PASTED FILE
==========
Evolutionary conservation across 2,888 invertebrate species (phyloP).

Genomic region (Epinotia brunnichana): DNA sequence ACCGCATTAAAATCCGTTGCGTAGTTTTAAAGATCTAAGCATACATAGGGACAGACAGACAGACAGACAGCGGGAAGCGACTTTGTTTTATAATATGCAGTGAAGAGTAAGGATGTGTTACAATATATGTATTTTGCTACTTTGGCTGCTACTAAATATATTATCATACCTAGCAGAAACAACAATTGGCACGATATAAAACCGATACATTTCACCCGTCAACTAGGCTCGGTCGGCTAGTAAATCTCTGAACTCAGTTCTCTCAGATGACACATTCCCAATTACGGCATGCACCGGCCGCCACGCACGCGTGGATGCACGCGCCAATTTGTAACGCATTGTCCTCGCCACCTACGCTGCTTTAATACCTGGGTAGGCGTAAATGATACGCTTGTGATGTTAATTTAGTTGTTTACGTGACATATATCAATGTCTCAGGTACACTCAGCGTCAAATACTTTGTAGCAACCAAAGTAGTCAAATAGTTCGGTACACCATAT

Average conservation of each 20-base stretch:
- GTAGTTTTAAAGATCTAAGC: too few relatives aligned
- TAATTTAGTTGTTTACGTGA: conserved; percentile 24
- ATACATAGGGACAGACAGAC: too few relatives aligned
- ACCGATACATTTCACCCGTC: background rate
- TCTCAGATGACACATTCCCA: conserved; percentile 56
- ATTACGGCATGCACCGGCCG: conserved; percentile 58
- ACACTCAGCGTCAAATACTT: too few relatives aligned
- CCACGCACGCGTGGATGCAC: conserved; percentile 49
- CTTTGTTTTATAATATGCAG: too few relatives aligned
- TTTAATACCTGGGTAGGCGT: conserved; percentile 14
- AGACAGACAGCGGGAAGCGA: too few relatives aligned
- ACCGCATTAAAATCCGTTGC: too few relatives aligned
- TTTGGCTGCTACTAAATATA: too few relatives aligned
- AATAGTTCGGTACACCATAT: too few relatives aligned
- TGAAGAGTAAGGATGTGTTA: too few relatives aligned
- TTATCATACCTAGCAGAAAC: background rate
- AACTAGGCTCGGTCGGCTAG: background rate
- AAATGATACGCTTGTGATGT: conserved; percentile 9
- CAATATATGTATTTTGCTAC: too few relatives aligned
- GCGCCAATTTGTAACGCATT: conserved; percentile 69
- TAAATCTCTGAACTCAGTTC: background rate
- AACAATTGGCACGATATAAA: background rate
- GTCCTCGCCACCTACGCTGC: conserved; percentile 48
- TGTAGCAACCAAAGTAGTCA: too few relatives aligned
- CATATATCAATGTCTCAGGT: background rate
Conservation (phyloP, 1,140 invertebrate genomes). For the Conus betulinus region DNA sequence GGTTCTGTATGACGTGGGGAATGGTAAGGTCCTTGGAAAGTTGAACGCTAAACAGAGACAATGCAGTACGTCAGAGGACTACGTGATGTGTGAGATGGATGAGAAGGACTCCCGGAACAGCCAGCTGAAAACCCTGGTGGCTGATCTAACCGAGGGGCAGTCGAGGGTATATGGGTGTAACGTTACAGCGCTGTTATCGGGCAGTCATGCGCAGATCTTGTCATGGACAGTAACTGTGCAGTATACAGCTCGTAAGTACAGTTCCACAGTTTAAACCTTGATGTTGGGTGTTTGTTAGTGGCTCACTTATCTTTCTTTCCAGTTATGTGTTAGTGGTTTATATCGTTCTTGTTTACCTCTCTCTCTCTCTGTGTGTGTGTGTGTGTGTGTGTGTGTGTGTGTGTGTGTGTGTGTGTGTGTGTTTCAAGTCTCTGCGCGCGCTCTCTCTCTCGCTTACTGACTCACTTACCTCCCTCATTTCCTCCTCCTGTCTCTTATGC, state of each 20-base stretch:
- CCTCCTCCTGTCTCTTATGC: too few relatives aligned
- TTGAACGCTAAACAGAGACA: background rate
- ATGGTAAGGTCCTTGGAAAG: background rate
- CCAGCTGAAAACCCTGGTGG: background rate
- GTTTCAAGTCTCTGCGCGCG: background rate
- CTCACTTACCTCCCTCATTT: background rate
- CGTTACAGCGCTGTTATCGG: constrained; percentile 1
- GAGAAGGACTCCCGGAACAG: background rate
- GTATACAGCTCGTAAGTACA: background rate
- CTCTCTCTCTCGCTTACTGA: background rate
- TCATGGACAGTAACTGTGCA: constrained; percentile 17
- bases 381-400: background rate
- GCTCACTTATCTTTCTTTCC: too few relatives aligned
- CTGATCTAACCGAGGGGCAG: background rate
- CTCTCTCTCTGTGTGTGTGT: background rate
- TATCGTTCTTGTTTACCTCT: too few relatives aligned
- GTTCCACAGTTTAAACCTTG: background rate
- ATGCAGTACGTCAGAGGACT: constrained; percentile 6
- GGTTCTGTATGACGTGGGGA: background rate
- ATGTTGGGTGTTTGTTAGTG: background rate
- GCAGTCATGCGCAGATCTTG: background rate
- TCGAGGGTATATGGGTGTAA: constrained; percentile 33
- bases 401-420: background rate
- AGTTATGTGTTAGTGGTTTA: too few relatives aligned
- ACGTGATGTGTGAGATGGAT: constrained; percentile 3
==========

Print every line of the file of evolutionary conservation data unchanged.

Evolutionary conservation across 2,888 invertebrate species (phyloP).

Genomic region (Epinotia brunnichana): DNA sequence ACCGCATTAAAATCCGTTGCGTAGTTTTAAAGATCTAAGCATACATAGGGACAGACAGACAGACAGACAGCGGGAAGCGACTTTGTTTTATAATATGCAGTGAAGAGTAAGGATGTGTTACAATATATGTATTTTGCTACTTTGGCTGCTACTAAATATATTATCATACCTAGCAGAAACAACAATTGGCACGATATAAAACCGATACATTTCACCCGTCAACTAGGCTCGGTCGGCTAGTAAATCTCTGAACTCAGTTCTCTCAGATGACACATTCCCAATTACGGCATGCACCGGCCGCCACGCACGCGTGGATGCACGCGCCAATTTGTAACGCATTGTCCTCGCCACCTACGCTGCTTTAATACCTGGGTAGGCGTAAATGATACGCTTGTGATGTTAATTTAGTTGTTTACGTGACATATATCAATGTCTCAGGTACACTCAGCGTCAAATACTTTGTAGCAACCAAAGTAGTCAAATAGTTCGGTACACCATAT

Average conservation of each 20-base stretch:
- GTAGTTTTAAAGATCTAAGC: too few relatives aligned
- TAATTTAGTTGTTTACGTGA: conserved; percentile 24
- ATACATAGGGACAGACAGAC: too few relatives aligned
- ACCGATACATTTCACCCGTC: background rate
- TCTCAGATGACACATTCCCA: conserved; percentile 56
- ATTACGGCATGCACCGGCCG: conserved; percentile 58
- ACACTCAGCGTCAAATACTT: too few relatives aligned
- CCACGCACGCGTGGATGCAC: conserved; percentile 49
- CTTTGTTTTATAATATGCAG: too few relatives aligned
- TTTAATACCTGGGTAGGCGT: conserved; percentile 14
- AGACAGACAGCGGGAAGCGA: too few relatives aligned
- ACCGCATTAAAATCCGTTGC: too few relatives aligned
- TTTGGCTGCTACTAAATATA: too few relatives aligned
- AATAGTTCGGTACACCATAT: too few relatives aligned
- TGAAGAGTAAGGATGTGTTA: too few relatives aligned
- TTATCATACCTAGCAGAAAC: background rate
- AACTAGGCTCGGTCGGCTAG: background rate
- AAATGATACGCTTGTGATGT: conserved; percentile 9
- CAATATATGTATTTTGCTAC: too few relatives aligned
- GCGCCAATTTGTAACGCATT: conserved; percentile 69
- TAAATCTCTGAACTCAGTTC: background rate
- AACAATTGGCACGATATAAA: background rate
- GTCCTCGCCACCTACGCTGC: conserved; percentile 48
- TGTAGCAACCAAAGTAGTCA: too few relatives aligned
- CATATATCAATGTCTCAGGT: background rate
Conservation (phyloP, 1,140 invertebrate genomes). For the Conus betulinus region DNA sequence GGTTCTGTATGACGTGGGGAATGGTAAGGTCCTTGGAAAGTTGAACGCTAAACAGAGACAATGCAGTACGTCAGAGGACTACGTGATGTGTGAGATGGATGAGAAGGACTCCCGGAACAGCCAGCTGAAAACCCTGGTGGCTGATCTAACCGAGGGGCAGTCGAGGGTATATGGGTGTAACGTTACAGCGCTGTTATCGGGCAGTCATGCGCAGATCTTGTCATGGACAGTAACTGTGCAGTATACAGCTCGTAAGTACAGTTCCACAGTTTAAACCTTGATGTTGGGTGTTTGTTAGTGGCTCACTTATCTTTCTTTCCAGTTATGTGTTAGTGGTTTATATCGTTCTTGTTTACCTCTCTCTCTCTCTGTGTGTGTGTGTGTGTGTGTGTGTGTGTGTGTGTGTGTGTGTGTGTGTGTGTTTCAAGTCTCTGCGCGCGCTCTCTCTCTCGCTTACTGACTCACTTACCTCCCTCATTTCCTCCTCCTGTCTCTTATGC, state of each 20-base stretch:
- CCTCCTCCTGTCTCTTATGC: too few relatives aligned
- TTGAACGCTAAACAGAGACA: background rate
- ATGGTAAGGTCCTTGGAAAG: background rate
- CCAGCTGAAAACCCTGGTGG: background rate
- GTTTCAAGTCTCTGCGCGCG: background rate
- CTCACTTACCTCCCTCATTT: background rate
- CGTTACAGCGCTGTTATCGG: constrained; percentile 1
- GAGAAGGACTCCCGGAACAG: background rate
- GTATACAGCTCGTAAGTACA: background rate
- CTCTCTCTCTCGCTTACTGA: background rate
- TCATGGACAGTAACTGTGCA: constrained; percentile 17
- bases 381-400: background rate
- GCTCACTTATCTTTCTTTCC: too few relatives aligned
- CTGATCTAACCGAGGGGCAG: background rate
- CTCTCTCTCTGTGTGTGTGT: background rate
- TATCGTTCTTGTTTACCTCT: too few relatives aligned
- GTTCCACAGTTTAAACCTTG: background rate
- ATGCAGTACGTCAGAGGACT: constrained; percentile 6
- GGTTCTGTATGACGTGGGGA: background rate
- ATGTTGGGTGTTTGTTAGTG: background rate
- GCAGTCATGCGCAGATCTTG: background rate
- TCGAGGGTATATGGGTGTAA: constrained; percentile 33
- bases 401-420: background rate
- AGTTATGTGTTAGTGGTTTA: too few relatives aligned
- ACGTGATGTGTGAGATGGAT: constrained; percentile 3